Reason: Power of song lifts sports world higher

PRIDE: A Munster fans sings aloud during her side's Heineken Cup quarter-final against Harlequins at the Stoop in London.
PRIDE: A Munster fans sings aloud during her side's Heineken Cup quarter-final against Harlequins at the Stoop in London.

It is the time of year when many of us go all jingly. So in celebration of this curious phenomenon, the Sunday Star-Times is putting up the five best sports anthems. Those Christmas gluttons who like some jingo with their jingle may wish to skip to the end where they will find an unexpected number one. I was most surprised.

There are many great and curious "sports" songs from Simon and Garfunkel's The Boxer who "carries the reminders of every glove that laid him down" to Vangelis's bombastic theme to Chariots of Fire that became a schmaltz waltz for every undergrad trying to run round the quad of Trinity College.

There are the comic masterpieces. The cult UK band Half Man Half Biscuit (best known for Trumpton Riots and Dickie Davies Eyes in which UK football commentator "Brian Moore's head looks uncommonly like the London planetarium") penned a tribute song to snooker ref Len Ganley.

Half Man Half Biscuit demanded the end of the locomotion and the mashed potato. Instead, "clench your fists, point your knuckles straight ahead, do your best to look like a teddy bear, then try and pretend to look vertically dead, come on baby do the Len Ganley stance".

The modern Half Man is the Duckworth Lewis Method, a band whose songs celebrate cricket. Jiggery Pokery tells the story of Mike Gatting's dismissal to a young Shane Warne, to one of the great balls in test cricket. "It was jiggery pokery, trickery, jokery, how did he open me up, robbery, muggery, Aussie skulduggery, out for a buggery duck . . . I hate Shane Warne."

Most of this is magnificent stuff, but we decided to narrow down the category. We wanted the songs, most of which had a different incarnation, that were reborn on the sporting terraces and in the stands. The songs that grew up into a thousand chants. The jingles that make us tingle all over.

So here is my highly subjective top five . . .

5. La Vie en Rose - Edith Piaf

This is a very personal selection, an ephemeral moment of beauty. On one pallid Saturday in Dublin, 40 minutes before the Six Nations match between Ireland and France, the band of the Garda were trying to lift the crowd.

They marched to the French end and quite unexpectedly struck up La Vie en Rose. The entire French section responded in full voice. "Quand il me prend dans ses bras, il me parle tout bas, je vois la vie en rose."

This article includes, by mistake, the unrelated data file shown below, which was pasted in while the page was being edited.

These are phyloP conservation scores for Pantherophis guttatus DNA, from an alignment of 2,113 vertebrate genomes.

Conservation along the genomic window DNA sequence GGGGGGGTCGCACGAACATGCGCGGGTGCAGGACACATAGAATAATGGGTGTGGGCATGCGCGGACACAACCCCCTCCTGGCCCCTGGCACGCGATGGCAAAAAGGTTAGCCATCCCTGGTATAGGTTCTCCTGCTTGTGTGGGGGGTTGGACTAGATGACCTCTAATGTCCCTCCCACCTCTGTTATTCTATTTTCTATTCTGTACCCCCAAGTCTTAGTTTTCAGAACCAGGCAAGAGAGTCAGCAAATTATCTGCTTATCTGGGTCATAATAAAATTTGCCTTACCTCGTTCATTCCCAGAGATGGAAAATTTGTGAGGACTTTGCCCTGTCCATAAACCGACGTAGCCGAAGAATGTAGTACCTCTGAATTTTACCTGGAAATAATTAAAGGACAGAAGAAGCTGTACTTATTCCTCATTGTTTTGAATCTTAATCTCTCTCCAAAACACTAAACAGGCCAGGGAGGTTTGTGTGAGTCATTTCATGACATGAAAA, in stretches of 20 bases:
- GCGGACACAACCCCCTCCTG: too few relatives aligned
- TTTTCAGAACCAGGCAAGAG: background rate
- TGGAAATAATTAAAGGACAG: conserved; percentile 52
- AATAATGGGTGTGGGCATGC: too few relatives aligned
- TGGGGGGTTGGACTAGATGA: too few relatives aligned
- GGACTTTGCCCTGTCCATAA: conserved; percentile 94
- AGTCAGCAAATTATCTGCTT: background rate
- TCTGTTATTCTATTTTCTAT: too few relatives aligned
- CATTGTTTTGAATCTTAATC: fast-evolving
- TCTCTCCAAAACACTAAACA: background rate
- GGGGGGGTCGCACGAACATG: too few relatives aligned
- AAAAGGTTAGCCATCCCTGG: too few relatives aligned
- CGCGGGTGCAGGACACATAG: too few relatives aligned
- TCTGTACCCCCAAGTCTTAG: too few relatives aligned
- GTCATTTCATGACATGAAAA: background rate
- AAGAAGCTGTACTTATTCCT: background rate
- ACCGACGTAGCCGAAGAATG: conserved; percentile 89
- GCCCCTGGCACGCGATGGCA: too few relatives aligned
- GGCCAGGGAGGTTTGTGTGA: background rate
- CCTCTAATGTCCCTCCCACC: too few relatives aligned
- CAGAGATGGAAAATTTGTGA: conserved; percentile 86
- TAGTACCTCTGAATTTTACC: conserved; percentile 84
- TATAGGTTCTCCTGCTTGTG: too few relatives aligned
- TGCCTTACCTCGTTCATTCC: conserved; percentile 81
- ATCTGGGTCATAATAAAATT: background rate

It was one of the most moving moments I have come across in sport. Two cultures coming together, turning a grey day pink. We all view sport through rose-coloured glasses - la vie en rose.

4. Three Lions - Baddiel, Skinner, the Lightning Seeds

There have been some pretty decent England football songs, but this one was written by the fans, for the fans . . .

It's coming home,

It's coming home,

It's coming,

Football's coming home.

Three lions on the shirt

Jules Rimet still gleaming

30 years of hurt

Never stopped me dreaming

So many jokes, so many jeers

But all those oh so nears

Wear you down

Through the years

It doesn't matter the nationality. All Blacks fans knew their own 24 years of hurt, the jokes, the jeers, and all those oh so nears. Never stopped them dreaming.


3. Fields of Athenry - Pete St John

Low lie the Fields of Athenry

Where once we watched the small free birds fly.

Our love was on the wing we had dreams and songs to sing

It's so lonely 'round the Fields of Athenry.

Who knows how or why a modern folk song about a convict made it onto the terraces. Michael is transported to Botany Bay after stealing corn from an arrogant and uncaring British civil servant during the famine years. He leaves behind wife Mary, a new baby, and an Irish anthem of defiance, solidarity, nostalgia and tenderness.

2. You'll Never Walk Alone - Rodgers and Hammerstein from Carousel

The anthem of the Kop and the daddy of them all. John Peel played Aretha Franklin's gospel version on his first show after the Hillsborough tragedy. It lives on. Written in the forties, reborn in the sixties, the voices will never be stilled. Spine tingling.

When you walk through a storm, hold your head up high

And don't be afraid of the dark

At the end of the storm, there's a golden sky

And the sweet, silver song of a lark

Walk on through the wind

Walk on through the rain

Though your dreams be tossed and blown

Walk on, Walk on

With hope in your heart

And you'll never walk alone

You'll never walk alone

1. Why Does Love Do This To Me - The Exponents

It took me a while to figure out why this New Zealand anthem is just so good. Then I got there. Shall I compare thee to a summer's day. It is almost the perfect iambic pentameter. Written in five minutes in a back room in London, it will endure far longer.

I don't know why does love do this to me?

The egotistical framing of the line in the first person, the central love, the monosyllabic iambic heartbeat, the repeated question in does and do. I suspect Jordan Luck did not realise how good this was when he wrote it. But it frames the sporting experience.

Was I going mad? I thought I better check with Harry Ricketts, poet, biographer, academic scholar and cricket lover.

He said, " ‘I don't know why does love do this to me' is rather a fine iambic pentameter, I agree. It's the little ungrammatical, rhythmical shimmy of ‘does love' which ‘does' it, don't you think?"

Stroll on.

Jingle bells and merry Christmas.

Sunday Star Times